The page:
...or the US Navy launching the first of many new hybrid warships like the USS Makin Island /

http://www.energynow.com/video/2011/01/30/inside-hybrid-ship

This is for bottom line, not really for PR or to get ecogroovy, tho Walmart and the Navy have cash, economies of scale that we can't emulate. Less fuel being oxidized means less CO2 and other emissions.

<...All I want to hear is a clear cut plan of action...thats all>

Edited by hknewman on 06/22/2011 19:38:46 MDT.

Rog Tallbloke
(tallbloke) - F

Locale: DON'T LOOK DOWN!!
Re: The Carbon Flame War on 06/16/2011 02:20:12 MDT Print View

I agree with the scientist, with some caveats, and a shift in emphasis from the bulk of the funding going to agenda tainted theory driven efforts to quality empirical observations.

What we need are good quality observations of the important metrics:

Ocean heat content, salinity and sea surface temperature
All wavelengths of solar radiation, and not just in the direction of Earth, but also from a satellite in a Jupiter synchronized orbit.
Ozone levels
Co2 levels
phytoplankton levels
Atmospheric opacity
Cosmic ray incidence
and so on.

What we also need desperately is an international standards agency of unimpeachable rectitude to sift, collate, standardize and make available all data. Given the outcome of climategate, no-one is going to take climate science seriously any more until recognized and agreed standards and better oversight and cross checking are in place.

Rog Tallbloke
(tallbloke) - F

Locale: DON'T LOOK DOWN!!
IPCC advocates 80% renewable energy by 2050 on 06/16/2011 02:42:53 MDT Print View

the IPCC made yet another inflated claim that:

…80 percent of the world‘s energy supply could be met by renewables by mid-century…

Unfortunately, it has been revealed that this claim is similar to the Himalayan glacier melt by 2035 fiasco, with nothing independent to back it up. Worse, it isn’t the opinion of the IPCC per se, but rather that of Greenpeace. It gets worse.

Steve McIntyre discovered the issue and writes this conclusion:

It is totally unacceptable that IPCC should have had a Greenpeace employee as a Lead Author of the critical Chapter 10, that the Greenpeace employee, as an IPCC Lead Author, should (like Michael Mann and Keith Briffa in comparable situations) have been responsible for assessing his own work and that, with such inadequate and non-independent ‘due diligence’, IPCC should have featured the Greenpeace scenario in its press release on renewables.

Mark Lynas , author of a popular pro-AGW book, Six Degrees, has written some strong words also:
New IPCC error: renewables report conclusion was dictated by Greenpeace

Here’s what happened. The 80% by 2050 figure was based on a scenario, so Chapter 10 of the full report reveals, called ER-2010, which does indeed project renewables supplying 77% of the globe’s primary energy by 2050. The lead author of the ER-2010 scenario, however, is a Sven Teske, who should have been identified (but is not) as a climate and energy campaigner for Greenpeace International. Even worse, Teske is a lead author of the IPCC report also – in effect meaning that this campaigner for Greenpeace was not only embedded in the IPCC itself, but was in effect allowed to review and promote his own campaigning work under the cover of the authoritative and trustworthy IPCC. A more scandalous conflict of interest can scarcely be imagined.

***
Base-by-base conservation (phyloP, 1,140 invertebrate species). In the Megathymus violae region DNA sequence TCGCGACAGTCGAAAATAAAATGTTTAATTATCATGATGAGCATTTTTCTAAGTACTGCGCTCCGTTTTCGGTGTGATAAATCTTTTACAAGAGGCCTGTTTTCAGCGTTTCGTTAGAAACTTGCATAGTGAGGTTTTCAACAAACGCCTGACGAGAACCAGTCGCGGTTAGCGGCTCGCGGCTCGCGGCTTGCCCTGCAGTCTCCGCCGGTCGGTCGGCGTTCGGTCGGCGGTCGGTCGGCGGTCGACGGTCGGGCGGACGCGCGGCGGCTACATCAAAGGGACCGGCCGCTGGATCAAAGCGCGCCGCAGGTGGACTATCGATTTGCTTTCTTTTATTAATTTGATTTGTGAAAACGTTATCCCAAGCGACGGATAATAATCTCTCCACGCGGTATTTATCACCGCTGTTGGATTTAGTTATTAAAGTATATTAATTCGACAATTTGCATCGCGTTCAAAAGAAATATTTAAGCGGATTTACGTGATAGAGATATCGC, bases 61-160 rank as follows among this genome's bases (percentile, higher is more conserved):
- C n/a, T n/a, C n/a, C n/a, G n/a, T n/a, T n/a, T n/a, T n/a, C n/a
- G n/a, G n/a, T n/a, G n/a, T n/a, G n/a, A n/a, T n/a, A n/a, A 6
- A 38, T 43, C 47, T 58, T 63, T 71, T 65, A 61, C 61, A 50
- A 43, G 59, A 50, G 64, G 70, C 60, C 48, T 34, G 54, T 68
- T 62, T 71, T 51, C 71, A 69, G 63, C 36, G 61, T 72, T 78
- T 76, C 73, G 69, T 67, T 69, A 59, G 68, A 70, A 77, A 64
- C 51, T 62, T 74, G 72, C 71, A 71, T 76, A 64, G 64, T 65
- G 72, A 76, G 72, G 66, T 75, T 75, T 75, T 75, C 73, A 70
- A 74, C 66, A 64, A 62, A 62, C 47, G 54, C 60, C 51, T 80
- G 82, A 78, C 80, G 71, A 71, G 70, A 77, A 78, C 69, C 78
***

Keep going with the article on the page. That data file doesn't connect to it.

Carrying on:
The IPCC must urgently review its policies for hiring lead authors – and I would have thought that not only should biased ‘grey literature’ be rejected, but campaigners from NGOs should not be allowed to join the lead author group and thereby review their own work. There is even a commercial conflict of interest here given that the renewables industry stands to be the main beneficiary of any change in government policies based on the IPCC report’s conclusions. Had it been an oil industry intervention which led the IPCC to a particular conclusion, Greenpeace et al would have course have been screaming blue murder.
---------------------------

My comment:

The only way renewables will be making 80% of supply in 2050 is if draconian energy rationing is going to be be enforced on a freezing population.

Windmills don't work very well in winter.

jerry adams
(retiredjerry) - MLife

Locale: Oregon and Washington
Re: IPCC advocates 80% renewable energy by 2050 on 06/16/2011 08:06:26 MDT Print View

"Windmills don't work very well in winter."

I've noticed that it's windier in the winter.

It's difficult to project out 40 years.

There are a few people that want draconian energy rationing and a freezing population

Germany has an aggressive program to do solar panels. They currently supply 2% of their electricity. Some projections say 20% by 2050. The manufacture and installation has a positive economic effect, not a draconian effect. Then, there's a delayed effect - it costs more initially but then the power is almost free. That's the sort of thing we should be doing here. It's much sunnier here. At least we should be meeting any growth in power requirements with renewable energy.

Greenpeace is a great organization. A little radical, but maybe that's what you have to do sometime to get people's attention.

Rog Tallbloke
(tallbloke) - F

Locale: DON'T LOOK DOWN!!
Re: Re: IPCC advocates 80% renewable energy by 2050 on 06/16/2011 15:15:37 MDT Print View

Jerry says:
I've noticed that it's windier in the winter.


Not where I live. But your locale may be different. The big problem is ice accretion on the blades, which then gets flung several hundreds of metres and kills the people and creatures it hits. Of course, you can heat the blades...

Some projections say 20% by 2050.

The Germans are rapidly going off solar, because the govt can't afford the subsidy to make it viable any more. Same story in the rest of Europe too.

At least we should be meeting any growth in power requirements with renewable energy.

Might be feasible if carbon dioxide taxation stunts the economy enough.

Greenpeace is a great organization. A little radical, but maybe that's what you have to do sometime to get people's attention.

Maybe so, but they don't have a place in an organisation which claims to be basing its recommendations on peer reviewed science. Especially not as self certifying lead authors.

HK Newman says:
Look no further than some of the US's large organizations as they increasingly go green to save money - Walmart converting stores to solar


How much is it costing the taxpayer to subsidize?

Edited by tallbloke on 06/16/2011 15:18:35 MDT.